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Nat Commun. 2015 Jul 2;6:7573. doi: 10.1038/ncomms8573.

Cryo-EM reveals the conformation of a substrate analogue in the human 20S proteasome core.

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MRC Laboratory of Molecular Biology, Francis Crick Avenue, Cambridge CB2 0QH, UK.
Division of Structural Biology, The Institute of Cancer Research, London SW3 3RP, UK.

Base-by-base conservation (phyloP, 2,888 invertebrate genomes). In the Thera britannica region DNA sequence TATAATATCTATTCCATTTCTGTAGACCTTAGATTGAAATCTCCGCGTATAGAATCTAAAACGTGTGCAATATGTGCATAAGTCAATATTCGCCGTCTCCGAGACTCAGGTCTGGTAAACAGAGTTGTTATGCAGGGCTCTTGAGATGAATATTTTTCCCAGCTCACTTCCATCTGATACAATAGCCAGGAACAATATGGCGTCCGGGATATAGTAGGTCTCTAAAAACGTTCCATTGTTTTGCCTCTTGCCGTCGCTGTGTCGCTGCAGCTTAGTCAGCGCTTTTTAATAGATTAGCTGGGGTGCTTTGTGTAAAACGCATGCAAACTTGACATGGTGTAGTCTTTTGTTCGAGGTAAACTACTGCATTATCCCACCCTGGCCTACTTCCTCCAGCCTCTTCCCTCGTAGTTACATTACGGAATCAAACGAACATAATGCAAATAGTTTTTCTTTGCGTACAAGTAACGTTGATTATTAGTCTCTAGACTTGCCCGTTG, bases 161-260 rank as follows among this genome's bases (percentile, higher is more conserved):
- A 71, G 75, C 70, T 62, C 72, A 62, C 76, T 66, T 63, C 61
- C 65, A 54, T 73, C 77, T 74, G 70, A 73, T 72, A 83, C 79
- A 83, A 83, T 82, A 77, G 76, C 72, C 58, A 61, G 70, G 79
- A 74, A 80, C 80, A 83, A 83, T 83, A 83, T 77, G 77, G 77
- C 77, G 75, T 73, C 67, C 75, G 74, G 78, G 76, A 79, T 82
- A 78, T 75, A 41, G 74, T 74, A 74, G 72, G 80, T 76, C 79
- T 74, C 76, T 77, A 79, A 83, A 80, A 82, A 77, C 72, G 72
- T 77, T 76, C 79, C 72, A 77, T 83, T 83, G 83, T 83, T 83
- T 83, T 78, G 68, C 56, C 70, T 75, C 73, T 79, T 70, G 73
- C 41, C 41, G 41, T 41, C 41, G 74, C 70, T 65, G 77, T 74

The proteasome is a highly regulated protease complex fundamental for cell homeostasis and controlled cell cycle progression. It functions by removing a wide range of specifically tagged proteins, including key cellular regulators. Here we present the structure of the human 20S proteasome core bound to a substrate analogue inhibitor molecule, determined by electron cryo-microscopy (cryo-EM) and single-particle analysis at a resolution of around 3.5 Å. Our map allows the building of protein coordinates as well as defining the location and conformation of the inhibitor at the different active sites. These results open new prospects to tackle the proteasome functional mechanisms. Moreover, they also further demonstrate that cryo-EM is emerging as a realistic approach for general structural studies of protein-ligand interactions.

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